5. Roche Secures COVID-19 Collaborations
Roche Holding AG has been active in 2020 making alliances for the rapid development of COVID-19 therapeutics. The Swiss pharma paired up with Atea Pharmaceuticals, Inc. in October on the development, manufacture and distribution of a novel direct-acting antiviral, AT-527, against SARS-CoV-2. AT-527 acts by blocking the viral RNA polymerase enzyme needed for viral replication. An upcoming Phase III clinical trial for the drug will explore its potential use in patients outside of the hospital setting. In addition, AT-527 may be developed for post-exposure prophylactic settings. (Also see "Coronavirus Update: Gilead's Veklury Gets Full FDA Approval, Roche Partners With Atea" - Scrip, 23 Oct, 2020.) Also, in August last year, Roche and Regeneron Pharmaceuticals, Inc. announced a collaboration for the development and manufacture of antibody cocktail, REGN-COV2. Under the terms of the agreement with Regeneron, each company committed to dedicate a certain manufacturing capacity to REGN-COV2. Both companies will bear their own distribution expenses in their designated territories. The collaborators will jointly fund and execute the ongoing Phase III prevention and Phase I healthy volunteer safety studies, as well as any additional global studies to evaluate further the potential for REGN-COV2 in treating or preventing COVID-19. Roche is primarily responsible for securing regulatory approvals outside the US.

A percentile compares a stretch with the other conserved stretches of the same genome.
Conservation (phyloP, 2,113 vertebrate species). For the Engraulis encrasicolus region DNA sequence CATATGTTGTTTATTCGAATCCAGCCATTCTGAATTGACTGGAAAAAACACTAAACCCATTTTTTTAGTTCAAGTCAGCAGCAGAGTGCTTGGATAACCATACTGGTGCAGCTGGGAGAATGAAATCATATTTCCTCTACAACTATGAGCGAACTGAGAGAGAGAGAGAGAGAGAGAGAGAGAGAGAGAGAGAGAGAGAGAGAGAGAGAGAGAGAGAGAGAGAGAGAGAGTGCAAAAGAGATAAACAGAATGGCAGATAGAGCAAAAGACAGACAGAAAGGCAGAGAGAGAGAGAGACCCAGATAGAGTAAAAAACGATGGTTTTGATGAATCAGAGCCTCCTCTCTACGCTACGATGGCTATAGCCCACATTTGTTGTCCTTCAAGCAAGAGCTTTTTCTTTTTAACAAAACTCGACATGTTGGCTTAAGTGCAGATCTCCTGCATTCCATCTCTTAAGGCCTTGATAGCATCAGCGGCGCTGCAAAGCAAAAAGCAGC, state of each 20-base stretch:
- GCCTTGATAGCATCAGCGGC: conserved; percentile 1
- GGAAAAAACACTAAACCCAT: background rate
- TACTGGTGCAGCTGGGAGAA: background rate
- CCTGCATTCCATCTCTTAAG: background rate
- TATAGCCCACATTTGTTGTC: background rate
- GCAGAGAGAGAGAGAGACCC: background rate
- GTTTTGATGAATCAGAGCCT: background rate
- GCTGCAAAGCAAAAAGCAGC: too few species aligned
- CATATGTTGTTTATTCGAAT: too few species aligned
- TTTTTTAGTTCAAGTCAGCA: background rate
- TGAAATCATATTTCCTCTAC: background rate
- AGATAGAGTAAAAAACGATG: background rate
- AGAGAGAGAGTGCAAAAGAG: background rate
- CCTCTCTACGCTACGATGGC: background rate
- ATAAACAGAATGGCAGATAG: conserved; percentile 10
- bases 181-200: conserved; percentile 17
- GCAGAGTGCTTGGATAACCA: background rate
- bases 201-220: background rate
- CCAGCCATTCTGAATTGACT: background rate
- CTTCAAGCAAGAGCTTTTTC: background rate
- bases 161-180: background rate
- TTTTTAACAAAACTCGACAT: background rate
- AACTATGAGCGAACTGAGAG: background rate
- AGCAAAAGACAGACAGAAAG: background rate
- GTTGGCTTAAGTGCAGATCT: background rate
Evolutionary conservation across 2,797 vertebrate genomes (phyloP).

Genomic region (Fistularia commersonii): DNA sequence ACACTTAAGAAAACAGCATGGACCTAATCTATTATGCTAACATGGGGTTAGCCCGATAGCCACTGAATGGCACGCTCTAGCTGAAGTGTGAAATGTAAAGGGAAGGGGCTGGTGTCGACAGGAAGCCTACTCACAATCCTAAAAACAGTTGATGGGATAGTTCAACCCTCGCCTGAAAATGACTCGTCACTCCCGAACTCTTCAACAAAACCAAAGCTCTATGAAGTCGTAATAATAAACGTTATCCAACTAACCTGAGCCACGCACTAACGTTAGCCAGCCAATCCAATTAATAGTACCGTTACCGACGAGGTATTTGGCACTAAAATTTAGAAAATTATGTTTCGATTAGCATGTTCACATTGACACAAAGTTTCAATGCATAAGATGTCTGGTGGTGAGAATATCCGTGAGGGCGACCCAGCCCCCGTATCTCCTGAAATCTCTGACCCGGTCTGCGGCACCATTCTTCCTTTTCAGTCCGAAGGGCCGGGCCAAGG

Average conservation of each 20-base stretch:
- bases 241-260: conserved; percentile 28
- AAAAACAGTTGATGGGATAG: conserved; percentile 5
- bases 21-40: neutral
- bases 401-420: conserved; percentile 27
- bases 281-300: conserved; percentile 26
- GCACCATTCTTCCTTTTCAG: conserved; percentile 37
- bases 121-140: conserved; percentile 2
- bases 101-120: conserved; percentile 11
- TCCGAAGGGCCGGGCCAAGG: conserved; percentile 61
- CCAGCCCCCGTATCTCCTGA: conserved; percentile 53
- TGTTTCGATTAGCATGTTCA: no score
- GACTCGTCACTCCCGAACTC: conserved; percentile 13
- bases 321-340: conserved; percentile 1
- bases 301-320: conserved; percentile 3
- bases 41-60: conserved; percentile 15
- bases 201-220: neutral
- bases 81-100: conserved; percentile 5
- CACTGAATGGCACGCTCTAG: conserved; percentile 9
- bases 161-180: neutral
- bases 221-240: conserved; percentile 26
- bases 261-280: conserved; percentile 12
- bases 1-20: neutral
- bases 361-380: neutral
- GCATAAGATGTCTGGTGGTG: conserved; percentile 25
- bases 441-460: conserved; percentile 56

Top Financings Of 2020
1. AbCellera Launches IPO